Nitrates and nitrites – what you need to know
We see nitrates and nitrites in a lot of contexts, but what are they? And what’s the difference between them?
When discussed in the context of food, it may be that negative images come to mind. Nitrates and nitrites are often associated with fertilisers as well as preservatives in meat and dairy. You might even have heard them associated with an increased risk of cancer. But we also find them in plenty of fruit and vegetables, to useful effect.
So what’s the truth about nitrates and nitrites? The answer is that it’s a bit more complicated than just good and bad. Here, we take a look at some of the evidence to help get the best out of our food.
What are nitrates and nitrites?
Simply put, a nitrite is a nitrogen atom that bonds with two oxygen atoms, a nitrate bonds with three. Nitrates are a relative inert molecule, which means they’re stable and do not easily react or change. Enzymes and bacteria in our bodies can convert them into nitrites, however.
Nitrites are a little more complicated. Nitrites can convert into something called nitric oxide, which is more unstable in the body.
These molecules are found all over the planet in a number of different compounds, like sodium nitrite and potassium nitrate. As they’re so commonplace, and appear in so many different forms, it’s impossible to give one-size-fits-all advice about their effects on your health.
Where do they come from?
You can find nitrates and nitrites everywhere. They are naturally occurring in the body, in our saliva, our gut and all the way through our circulatory systems. But they’re in our food too. Processed foods, cured meats and cheese often contain nitrates and nitrites. They’re used as a preservative to suppress harmful bacteria. They can also to add flavour, and stop some food oxidising and turning brown. Humans have used nitrates and nitrates in this way for thousands of years.
But they’re in our foods naturally too. In fact, only around 5% nitrates in the average European diet come from processed meats. Most of them actually come from vegetables, which acquire nitrites from the soil as they grow. As a result, vegetables that grow in the ground tend to have higher nitrate content. Leafy greens, like spinach, are rich in nitrates, as are root vegetables such as carrots and especially beetroot. It may be that organically grown vegetables contain lower levels due to the absence of synthetic nitrate fertilisers.
What do they do?
What is confusing is that, despite their reputation, nitrites and nitrates do have many beneficial effects on the body. For example, research shows that beetroot juice, which is rich in nitrates, improves the cardiovascular system. These nitrates increase nitric oxide production in the body. Nitric oxide is a signalling molecule, causing the muscles in our blood vessels to relax. This can reduce blood pressure, a key risk factor in strokes and heart disease.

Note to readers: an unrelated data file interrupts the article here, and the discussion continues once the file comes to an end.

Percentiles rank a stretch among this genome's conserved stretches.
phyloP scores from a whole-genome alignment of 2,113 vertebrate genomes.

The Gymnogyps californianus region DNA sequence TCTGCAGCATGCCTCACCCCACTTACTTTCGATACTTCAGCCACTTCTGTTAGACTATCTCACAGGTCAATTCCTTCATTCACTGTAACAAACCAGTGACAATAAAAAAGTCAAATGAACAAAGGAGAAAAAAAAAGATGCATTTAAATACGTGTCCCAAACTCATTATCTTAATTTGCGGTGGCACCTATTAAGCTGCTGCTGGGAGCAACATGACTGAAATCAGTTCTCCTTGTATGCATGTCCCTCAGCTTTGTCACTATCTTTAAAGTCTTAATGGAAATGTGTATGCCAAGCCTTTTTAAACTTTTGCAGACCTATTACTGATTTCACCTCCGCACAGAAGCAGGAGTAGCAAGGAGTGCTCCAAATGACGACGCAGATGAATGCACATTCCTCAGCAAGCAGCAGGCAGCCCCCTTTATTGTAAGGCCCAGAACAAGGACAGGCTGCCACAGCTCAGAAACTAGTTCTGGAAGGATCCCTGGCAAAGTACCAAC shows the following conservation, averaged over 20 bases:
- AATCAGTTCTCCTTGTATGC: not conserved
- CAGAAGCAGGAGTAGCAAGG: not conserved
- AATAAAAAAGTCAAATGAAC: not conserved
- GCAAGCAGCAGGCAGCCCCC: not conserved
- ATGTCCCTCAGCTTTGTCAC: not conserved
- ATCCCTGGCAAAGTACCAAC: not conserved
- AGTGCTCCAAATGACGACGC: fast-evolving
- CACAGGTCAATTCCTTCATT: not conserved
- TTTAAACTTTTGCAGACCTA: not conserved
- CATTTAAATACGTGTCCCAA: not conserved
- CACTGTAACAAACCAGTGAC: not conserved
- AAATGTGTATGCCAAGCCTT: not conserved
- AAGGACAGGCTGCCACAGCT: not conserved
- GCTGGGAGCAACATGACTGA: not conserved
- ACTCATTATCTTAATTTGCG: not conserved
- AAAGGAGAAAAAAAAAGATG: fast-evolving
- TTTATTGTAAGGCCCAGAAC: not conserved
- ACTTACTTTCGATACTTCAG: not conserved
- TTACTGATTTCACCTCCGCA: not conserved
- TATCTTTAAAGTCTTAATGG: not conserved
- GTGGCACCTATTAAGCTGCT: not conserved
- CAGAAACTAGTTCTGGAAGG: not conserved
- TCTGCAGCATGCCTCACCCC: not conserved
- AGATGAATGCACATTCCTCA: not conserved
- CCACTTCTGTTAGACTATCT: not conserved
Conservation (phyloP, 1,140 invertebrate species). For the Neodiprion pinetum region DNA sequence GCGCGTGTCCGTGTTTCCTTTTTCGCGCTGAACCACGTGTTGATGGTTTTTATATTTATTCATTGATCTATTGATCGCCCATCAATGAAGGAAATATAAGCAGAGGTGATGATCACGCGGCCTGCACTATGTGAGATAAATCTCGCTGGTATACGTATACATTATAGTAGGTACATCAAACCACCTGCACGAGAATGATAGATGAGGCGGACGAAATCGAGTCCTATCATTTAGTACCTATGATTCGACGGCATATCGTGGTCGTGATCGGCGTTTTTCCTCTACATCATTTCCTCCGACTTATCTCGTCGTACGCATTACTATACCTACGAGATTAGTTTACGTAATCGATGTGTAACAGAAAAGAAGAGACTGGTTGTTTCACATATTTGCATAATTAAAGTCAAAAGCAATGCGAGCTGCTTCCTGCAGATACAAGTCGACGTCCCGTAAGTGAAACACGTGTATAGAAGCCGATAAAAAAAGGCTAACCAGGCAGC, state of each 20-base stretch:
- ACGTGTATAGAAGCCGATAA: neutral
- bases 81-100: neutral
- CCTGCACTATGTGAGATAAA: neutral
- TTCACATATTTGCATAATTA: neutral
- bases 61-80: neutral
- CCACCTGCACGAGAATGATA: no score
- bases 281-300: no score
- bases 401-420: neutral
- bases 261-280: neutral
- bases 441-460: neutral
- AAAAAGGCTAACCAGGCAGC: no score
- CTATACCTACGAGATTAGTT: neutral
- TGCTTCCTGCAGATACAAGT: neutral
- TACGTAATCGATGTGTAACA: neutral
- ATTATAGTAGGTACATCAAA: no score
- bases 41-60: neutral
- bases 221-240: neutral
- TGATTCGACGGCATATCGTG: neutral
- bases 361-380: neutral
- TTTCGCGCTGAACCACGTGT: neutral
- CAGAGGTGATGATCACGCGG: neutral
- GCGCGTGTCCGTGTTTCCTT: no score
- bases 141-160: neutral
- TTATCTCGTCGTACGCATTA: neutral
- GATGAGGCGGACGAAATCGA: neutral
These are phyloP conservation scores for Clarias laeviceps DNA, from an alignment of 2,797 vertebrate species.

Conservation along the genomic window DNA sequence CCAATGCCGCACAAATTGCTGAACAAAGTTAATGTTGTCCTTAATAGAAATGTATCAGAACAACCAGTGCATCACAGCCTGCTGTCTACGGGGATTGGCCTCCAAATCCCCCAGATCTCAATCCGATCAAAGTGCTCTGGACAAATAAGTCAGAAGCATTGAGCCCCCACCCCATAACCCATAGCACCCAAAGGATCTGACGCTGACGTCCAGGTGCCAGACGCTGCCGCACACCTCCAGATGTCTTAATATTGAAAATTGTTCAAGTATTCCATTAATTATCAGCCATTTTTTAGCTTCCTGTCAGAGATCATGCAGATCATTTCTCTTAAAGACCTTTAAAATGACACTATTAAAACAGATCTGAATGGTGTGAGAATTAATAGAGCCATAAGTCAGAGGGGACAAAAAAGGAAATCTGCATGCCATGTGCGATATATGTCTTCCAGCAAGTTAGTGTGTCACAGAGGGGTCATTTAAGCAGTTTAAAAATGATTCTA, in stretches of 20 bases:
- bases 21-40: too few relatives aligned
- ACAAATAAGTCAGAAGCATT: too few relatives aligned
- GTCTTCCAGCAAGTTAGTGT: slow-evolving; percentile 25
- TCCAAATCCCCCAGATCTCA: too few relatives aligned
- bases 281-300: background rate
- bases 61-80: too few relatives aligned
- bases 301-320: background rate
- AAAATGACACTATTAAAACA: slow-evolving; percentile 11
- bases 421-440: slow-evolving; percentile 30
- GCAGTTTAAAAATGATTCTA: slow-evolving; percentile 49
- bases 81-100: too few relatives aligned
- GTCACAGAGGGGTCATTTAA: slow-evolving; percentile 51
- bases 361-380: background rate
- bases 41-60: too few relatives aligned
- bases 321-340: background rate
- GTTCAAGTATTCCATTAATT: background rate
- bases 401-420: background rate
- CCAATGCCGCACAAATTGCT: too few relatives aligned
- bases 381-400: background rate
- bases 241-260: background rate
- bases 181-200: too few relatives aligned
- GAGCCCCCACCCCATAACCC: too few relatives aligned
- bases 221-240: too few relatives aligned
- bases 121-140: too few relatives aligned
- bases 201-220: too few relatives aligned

It can also help us to transport oxygen around the body better. This is why beetroot and its juice is often recommended for physical performance. It’s also been suggested that it improves the efficiency of mitochondria – the parts of the cell that produce energy. This can improve performance in high intensity and endurance exercises.
Risks associated with nitrates and nitrites
These compounds can have some risks associated with them, especially when they’re in meat products. This is due to compounds called nitrosamines, which can be carcinogenic. Nitrosamines are made when nitrates are exposed to very high heats. When fatty foods such as bacon, processed sausages and other cured meats are cooked at high temperatures, the sodium nitrite and protein create the perfect environment for nitrosamines to form. The lack of protein in vegetables means this is unlikely to happen to the nitrates and nitrites when roasting veg.
Nitrosamines, some of which have been linked with bowel cancer, can also be made in the acidic environment of the stomach. The way to reduce this is to limit the amount of processed meats that you include in your diet as they are unlikely to be dangerous in small quantities.
This doesn’t apply to natural, unprocessed or artificially preserved meats.
How to eat them safely
The bottom line is that nitrates and nitrates naturally occur in the body and in our diets. They don’t tend to be a risk and can even offer great benefits to our cardiovascular systems. Having said that, they do have the potential to convert into carcinogenic nitrosamines in our bodies. This is especially true after cooking processed meats over high heats.
Nitrites and nitrates from vegetables are highly unlikely to cause harm. We can eat them for their benefits to our blood vessels. The molecules found in processed meats are also not necessarily dangerous in small quantities, but they should probably be limited in our diets, especially when they require cooking in hot environments.